”Waxx soxu fetal la; su reccee, dabu ko wees.”
English translation: Words are like bullets; once they escape, you can’t catch them again.
Some time in 2008, a few months after graduating from high school, I did an internship at a certain radio station. I would call in everyday, but things were moving too slow for me. Some days, we’d just sit around, hooked to the few computers, surfing in and out of social networks. Other times, I’d be asked to write essays/articles, to determine my level. A few times, I got to record advertisements. These moments, I loved and hoped to have more of. Unfortunately, they weren’t forthcoming and I found myself losing interest. One day, I was in the studio with my friend, tired from sitting around all day. Our supervisors were busy recording adverts and cooking up jingles. One of them turned to me and said ‘Jama, you’re unusually quiet. What’s up?’ In my frustration, I didn’t even stop for a second to think before responding, ‘I’m bored and sick of it. I can’t wait to get out of here’. The room suddenly got silent and everyone turned to look at me. My friend looked at me in surprise and exclaimed, ‘Jama, that’s not a nice thing to say’. I just shrugged it off. To me, it wasn’t that serious; to them, I was being rudely assertive (or maybe the other way round?). After getting home and stuffing my face with all the food I could find, I sat to think of what I’d said. I realised that I’d probably expressed my true feelings, but I could have done it in a more respectful way. I blamed it on my hunger, boredom and frustration. For many days after that, some of them gave me the cold shoulder and would reply to my questions with the most minimal of words. They eventually got over it, but I shall never forget the experience. I wished I could take back the words, coat them in caramel, then throw them out. I didn’t mean to hurt or offend anyone at the time, but I’ve learned to be considerate of people’s feelings when choosing my words.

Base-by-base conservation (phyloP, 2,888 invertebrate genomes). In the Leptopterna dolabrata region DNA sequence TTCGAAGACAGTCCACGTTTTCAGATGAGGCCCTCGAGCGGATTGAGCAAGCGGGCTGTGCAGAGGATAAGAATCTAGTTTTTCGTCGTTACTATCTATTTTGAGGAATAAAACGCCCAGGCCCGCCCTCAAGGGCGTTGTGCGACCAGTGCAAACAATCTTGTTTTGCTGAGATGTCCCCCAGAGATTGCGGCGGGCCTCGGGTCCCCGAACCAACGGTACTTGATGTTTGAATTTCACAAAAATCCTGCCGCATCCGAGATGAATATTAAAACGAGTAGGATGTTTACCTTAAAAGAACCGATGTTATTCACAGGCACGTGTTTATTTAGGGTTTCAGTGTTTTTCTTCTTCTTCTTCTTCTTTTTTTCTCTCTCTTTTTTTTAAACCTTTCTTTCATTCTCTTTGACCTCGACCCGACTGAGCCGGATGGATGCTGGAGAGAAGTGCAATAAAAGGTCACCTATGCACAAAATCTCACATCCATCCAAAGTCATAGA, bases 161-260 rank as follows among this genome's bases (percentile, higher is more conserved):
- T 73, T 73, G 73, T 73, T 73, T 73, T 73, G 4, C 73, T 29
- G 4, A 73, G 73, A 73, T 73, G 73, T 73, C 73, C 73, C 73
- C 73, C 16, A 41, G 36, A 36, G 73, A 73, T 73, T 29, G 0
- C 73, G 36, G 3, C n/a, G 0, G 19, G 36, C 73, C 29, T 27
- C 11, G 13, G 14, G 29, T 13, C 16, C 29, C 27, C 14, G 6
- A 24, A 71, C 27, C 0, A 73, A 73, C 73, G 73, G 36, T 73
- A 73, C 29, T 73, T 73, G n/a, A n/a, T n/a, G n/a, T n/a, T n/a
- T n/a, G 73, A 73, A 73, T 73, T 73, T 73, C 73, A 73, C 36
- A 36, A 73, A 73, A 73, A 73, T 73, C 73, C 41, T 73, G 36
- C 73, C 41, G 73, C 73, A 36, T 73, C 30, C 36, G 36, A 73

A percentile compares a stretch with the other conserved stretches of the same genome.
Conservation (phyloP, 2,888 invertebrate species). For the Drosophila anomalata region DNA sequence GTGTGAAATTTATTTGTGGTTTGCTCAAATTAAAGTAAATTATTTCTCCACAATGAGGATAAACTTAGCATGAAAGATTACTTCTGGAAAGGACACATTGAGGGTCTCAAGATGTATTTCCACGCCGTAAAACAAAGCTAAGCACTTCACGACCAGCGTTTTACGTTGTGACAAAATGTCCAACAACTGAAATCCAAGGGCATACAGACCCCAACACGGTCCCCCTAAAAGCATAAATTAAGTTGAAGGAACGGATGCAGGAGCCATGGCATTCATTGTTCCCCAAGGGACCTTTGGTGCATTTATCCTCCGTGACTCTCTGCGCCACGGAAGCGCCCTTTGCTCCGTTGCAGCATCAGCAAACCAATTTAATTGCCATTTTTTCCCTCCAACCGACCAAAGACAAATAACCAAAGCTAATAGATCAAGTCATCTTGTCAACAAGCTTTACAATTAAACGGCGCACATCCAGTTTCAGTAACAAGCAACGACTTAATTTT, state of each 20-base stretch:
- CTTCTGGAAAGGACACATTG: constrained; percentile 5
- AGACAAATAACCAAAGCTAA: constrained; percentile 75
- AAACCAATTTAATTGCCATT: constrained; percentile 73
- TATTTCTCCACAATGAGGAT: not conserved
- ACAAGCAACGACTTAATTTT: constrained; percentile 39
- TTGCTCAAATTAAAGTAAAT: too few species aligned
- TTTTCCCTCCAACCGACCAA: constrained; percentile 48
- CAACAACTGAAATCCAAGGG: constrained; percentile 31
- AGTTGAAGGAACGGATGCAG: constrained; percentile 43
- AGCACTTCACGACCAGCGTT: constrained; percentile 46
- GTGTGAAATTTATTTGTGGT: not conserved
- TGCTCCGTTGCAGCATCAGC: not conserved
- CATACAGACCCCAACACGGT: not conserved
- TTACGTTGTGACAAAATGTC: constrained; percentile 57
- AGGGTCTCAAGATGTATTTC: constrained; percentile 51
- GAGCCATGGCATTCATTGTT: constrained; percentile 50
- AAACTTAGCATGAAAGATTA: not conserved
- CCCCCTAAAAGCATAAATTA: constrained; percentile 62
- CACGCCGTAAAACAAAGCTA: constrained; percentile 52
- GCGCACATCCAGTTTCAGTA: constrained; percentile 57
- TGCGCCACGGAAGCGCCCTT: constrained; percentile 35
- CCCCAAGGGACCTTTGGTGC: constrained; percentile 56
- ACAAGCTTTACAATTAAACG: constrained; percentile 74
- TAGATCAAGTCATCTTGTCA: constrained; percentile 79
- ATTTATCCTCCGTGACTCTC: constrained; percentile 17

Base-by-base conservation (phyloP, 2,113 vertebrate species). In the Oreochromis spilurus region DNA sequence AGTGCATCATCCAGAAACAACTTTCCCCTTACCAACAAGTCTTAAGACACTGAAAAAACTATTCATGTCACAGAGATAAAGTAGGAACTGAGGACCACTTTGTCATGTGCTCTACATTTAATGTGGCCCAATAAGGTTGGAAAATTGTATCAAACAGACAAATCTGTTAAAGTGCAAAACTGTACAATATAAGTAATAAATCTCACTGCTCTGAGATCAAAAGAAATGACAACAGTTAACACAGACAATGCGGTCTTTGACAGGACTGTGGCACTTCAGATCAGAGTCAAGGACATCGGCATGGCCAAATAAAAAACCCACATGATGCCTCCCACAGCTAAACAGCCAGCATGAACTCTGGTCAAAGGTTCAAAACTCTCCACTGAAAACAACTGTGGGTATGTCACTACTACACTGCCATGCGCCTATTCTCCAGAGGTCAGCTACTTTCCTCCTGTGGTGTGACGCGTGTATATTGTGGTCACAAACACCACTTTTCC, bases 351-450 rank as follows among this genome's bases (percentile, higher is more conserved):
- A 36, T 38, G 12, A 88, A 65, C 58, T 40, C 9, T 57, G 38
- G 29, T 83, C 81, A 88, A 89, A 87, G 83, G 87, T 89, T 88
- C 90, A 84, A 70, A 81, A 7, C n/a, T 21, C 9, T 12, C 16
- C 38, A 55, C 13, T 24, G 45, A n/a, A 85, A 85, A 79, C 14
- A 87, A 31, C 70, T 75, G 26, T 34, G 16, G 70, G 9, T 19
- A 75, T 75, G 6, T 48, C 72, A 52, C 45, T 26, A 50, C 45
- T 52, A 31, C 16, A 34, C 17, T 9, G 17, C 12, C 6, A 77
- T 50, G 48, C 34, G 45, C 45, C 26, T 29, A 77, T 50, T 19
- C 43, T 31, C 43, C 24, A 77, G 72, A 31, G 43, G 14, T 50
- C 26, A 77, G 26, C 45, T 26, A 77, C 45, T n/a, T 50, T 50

Being careful with the words one uses is the principal value of this proverb.We all know the power of words, whether written or spoken. This proverb mainly seeks to guide people on their choice of words. Our ancestors and even the present-day elders place(d) great emphasis on respect, making sure the young ones learn to say the right things at the right time, to the right people. People may forget what you did for/to them, but words have a way of staying in our memories, sometimes influencing our attitudes towards others. The Wolof teach that every person is responsible for what he says. Acknowledging this proverb helps in guiding people to be wary of what they say.
Instead of using words to hurt, use them to help. A few nice words can go a long way in changing your life. I’m a witness to this and I hope you all do not have to go through the awkwardness of it all. Be assertive, express your thoughts, stand by your opinion, but do it in the most respectful way possible. A kind word never broke anyone’s mouth! 🙂
~Beh benen aljuma~